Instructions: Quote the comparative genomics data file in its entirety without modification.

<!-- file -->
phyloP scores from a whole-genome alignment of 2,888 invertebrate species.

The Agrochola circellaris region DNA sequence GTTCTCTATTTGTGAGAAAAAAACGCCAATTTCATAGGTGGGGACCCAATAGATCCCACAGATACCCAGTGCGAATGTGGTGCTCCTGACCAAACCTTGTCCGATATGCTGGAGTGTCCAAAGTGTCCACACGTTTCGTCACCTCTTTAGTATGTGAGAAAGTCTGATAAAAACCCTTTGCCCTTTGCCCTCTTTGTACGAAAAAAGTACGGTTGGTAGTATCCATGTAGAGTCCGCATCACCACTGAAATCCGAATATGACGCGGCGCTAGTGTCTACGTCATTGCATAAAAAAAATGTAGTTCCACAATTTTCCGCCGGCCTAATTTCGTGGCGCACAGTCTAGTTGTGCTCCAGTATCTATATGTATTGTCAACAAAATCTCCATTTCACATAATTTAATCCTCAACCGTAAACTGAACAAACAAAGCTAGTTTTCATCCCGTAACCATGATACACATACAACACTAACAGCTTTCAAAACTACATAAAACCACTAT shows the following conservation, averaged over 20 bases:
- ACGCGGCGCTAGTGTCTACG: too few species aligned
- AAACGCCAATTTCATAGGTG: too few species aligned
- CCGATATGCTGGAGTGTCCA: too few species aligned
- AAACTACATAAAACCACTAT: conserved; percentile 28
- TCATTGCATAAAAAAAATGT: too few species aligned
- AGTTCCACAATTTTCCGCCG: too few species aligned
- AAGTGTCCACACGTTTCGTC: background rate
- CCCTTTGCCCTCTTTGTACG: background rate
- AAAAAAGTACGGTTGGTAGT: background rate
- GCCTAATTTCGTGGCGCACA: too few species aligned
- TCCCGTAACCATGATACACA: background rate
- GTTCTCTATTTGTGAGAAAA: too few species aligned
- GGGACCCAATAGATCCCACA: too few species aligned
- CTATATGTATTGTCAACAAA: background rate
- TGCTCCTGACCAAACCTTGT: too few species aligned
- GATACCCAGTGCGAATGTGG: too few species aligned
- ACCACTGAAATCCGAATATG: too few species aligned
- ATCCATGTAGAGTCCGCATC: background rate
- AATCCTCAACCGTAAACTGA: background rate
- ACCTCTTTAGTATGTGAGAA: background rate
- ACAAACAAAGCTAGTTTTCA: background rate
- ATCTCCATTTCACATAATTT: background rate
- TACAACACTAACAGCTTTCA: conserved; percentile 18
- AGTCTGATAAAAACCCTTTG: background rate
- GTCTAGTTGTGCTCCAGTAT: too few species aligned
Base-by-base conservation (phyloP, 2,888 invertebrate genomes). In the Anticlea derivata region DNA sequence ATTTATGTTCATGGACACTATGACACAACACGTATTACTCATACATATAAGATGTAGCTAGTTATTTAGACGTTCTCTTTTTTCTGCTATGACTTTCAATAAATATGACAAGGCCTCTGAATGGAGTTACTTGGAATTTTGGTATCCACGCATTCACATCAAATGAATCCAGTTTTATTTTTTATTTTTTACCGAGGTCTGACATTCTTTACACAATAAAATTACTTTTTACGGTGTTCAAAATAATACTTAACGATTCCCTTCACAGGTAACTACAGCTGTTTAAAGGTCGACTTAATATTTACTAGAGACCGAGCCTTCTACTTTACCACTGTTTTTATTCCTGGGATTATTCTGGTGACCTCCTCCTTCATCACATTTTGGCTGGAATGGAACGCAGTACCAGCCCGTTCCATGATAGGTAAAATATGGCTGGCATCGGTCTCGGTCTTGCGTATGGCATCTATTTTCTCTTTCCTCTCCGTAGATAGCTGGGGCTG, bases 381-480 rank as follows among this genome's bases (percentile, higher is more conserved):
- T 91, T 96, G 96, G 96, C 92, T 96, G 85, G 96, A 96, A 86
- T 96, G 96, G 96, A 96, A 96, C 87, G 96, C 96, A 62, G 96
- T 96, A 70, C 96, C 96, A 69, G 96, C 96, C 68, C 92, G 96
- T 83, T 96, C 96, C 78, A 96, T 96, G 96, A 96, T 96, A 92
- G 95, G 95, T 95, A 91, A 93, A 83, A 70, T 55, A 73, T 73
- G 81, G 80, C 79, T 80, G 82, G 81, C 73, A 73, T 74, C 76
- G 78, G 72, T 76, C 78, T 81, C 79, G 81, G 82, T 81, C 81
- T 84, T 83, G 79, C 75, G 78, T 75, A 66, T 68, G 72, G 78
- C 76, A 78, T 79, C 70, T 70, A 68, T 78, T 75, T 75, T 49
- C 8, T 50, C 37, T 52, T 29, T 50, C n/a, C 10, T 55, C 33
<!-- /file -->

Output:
phyloP scores from a whole-genome alignment of 2,888 invertebrate species.

The Agrochola circellaris region DNA sequence GTTCTCTATTTGTGAGAAAAAAACGCCAATTTCATAGGTGGGGACCCAATAGATCCCACAGATACCCAGTGCGAATGTGGTGCTCCTGACCAAACCTTGTCCGATATGCTGGAGTGTCCAAAGTGTCCACACGTTTCGTCACCTCTTTAGTATGTGAGAAAGTCTGATAAAAACCCTTTGCCCTTTGCCCTCTTTGTACGAAAAAAGTACGGTTGGTAGTATCCATGTAGAGTCCGCATCACCACTGAAATCCGAATATGACGCGGCGCTAGTGTCTACGTCATTGCATAAAAAAAATGTAGTTCCACAATTTTCCGCCGGCCTAATTTCGTGGCGCACAGTCTAGTTGTGCTCCAGTATCTATATGTATTGTCAACAAAATCTCCATTTCACATAATTTAATCCTCAACCGTAAACTGAACAAACAAAGCTAGTTTTCATCCCGTAACCATGATACACATACAACACTAACAGCTTTCAAAACTACATAAAACCACTAT shows the following conservation, averaged over 20 bases:
- ACGCGGCGCTAGTGTCTACG: too few species aligned
- AAACGCCAATTTCATAGGTG: too few species aligned
- CCGATATGCTGGAGTGTCCA: too few species aligned
- AAACTACATAAAACCACTAT: conserved; percentile 28
- TCATTGCATAAAAAAAATGT: too few species aligned
- AGTTCCACAATTTTCCGCCG: too few species aligned
- AAGTGTCCACACGTTTCGTC: background rate
- CCCTTTGCCCTCTTTGTACG: background rate
- AAAAAAGTACGGTTGGTAGT: background rate
- GCCTAATTTCGTGGCGCACA: too few species aligned
- TCCCGTAACCATGATACACA: background rate
- GTTCTCTATTTGTGAGAAAA: too few species aligned
- GGGACCCAATAGATCCCACA: too few species aligned
- CTATATGTATTGTCAACAAA: background rate
- TGCTCCTGACCAAACCTTGT: too few species aligned
- GATACCCAGTGCGAATGTGG: too few species aligned
- ACCACTGAAATCCGAATATG: too few species aligned
- ATCCATGTAGAGTCCGCATC: background rate
- AATCCTCAACCGTAAACTGA: background rate
- ACCTCTTTAGTATGTGAGAA: background rate
- ACAAACAAAGCTAGTTTTCA: background rate
- ATCTCCATTTCACATAATTT: background rate
- TACAACACTAACAGCTTTCA: conserved; percentile 18
- AGTCTGATAAAAACCCTTTG: background rate
- GTCTAGTTGTGCTCCAGTAT: too few species aligned
Base-by-base conservation (phyloP, 2,888 invertebrate genomes). In the Anticlea derivata region DNA sequence ATTTATGTTCATGGACACTATGACACAACACGTATTACTCATACATATAAGATGTAGCTAGTTATTTAGACGTTCTCTTTTTTCTGCTATGACTTTCAATAAATATGACAAGGCCTCTGAATGGAGTTACTTGGAATTTTGGTATCCACGCATTCACATCAAATGAATCCAGTTTTATTTTTTATTTTTTACCGAGGTCTGACATTCTTTACACAATAAAATTACTTTTTACGGTGTTCAAAATAATACTTAACGATTCCCTTCACAGGTAACTACAGCTGTTTAAAGGTCGACTTAATATTTACTAGAGACCGAGCCTTCTACTTTACCACTGTTTTTATTCCTGGGATTATTCTGGTGACCTCCTCCTTCATCACATTTTGGCTGGAATGGAACGCAGTACCAGCCCGTTCCATGATAGGTAAAATATGGCTGGCATCGGTCTCGGTCTTGCGTATGGCATCTATTTTCTCTTTCCTCTCCGTAGATAGCTGGGGCTG, bases 381-480 rank as follows among this genome's bases (percentile, higher is more conserved):
- T 91, T 96, G 96, G 96, C 92, T 96, G 85, G 96, A 96, A 86
- T 96, G 96, G 96, A 96, A 96, C 87, G 96, C 96, A 62, G 96
- T 96, A 70, C 96, C 96, A 69, G 96, C 96, C 68, C 92, G 96
- T 83, T 96, C 96, C 78, A 96, T 96, G 96, A 96, T 96, A 92
- G 95, G 95, T 95, A 91, A 93, A 83, A 70, T 55, A 73, T 73
- G 81, G 80, C 79, T 80, G 82, G 81, C 73, A 73, T 74, C 76
- G 78, G 72, T 76, C 78, T 81, C 79, G 81, G 82, T 81, C 81
- T 84, T 83, G 79, C 75, G 78, T 75, A 66, T 68, G 72, G 78
- C 76, A 78, T 79, C 70, T 70, A 68, T 78, T 75, T 75, T 49
- C 8, T 50, C 37, T 52, T 29, T 50, C n/a, C 10, T 55, C 33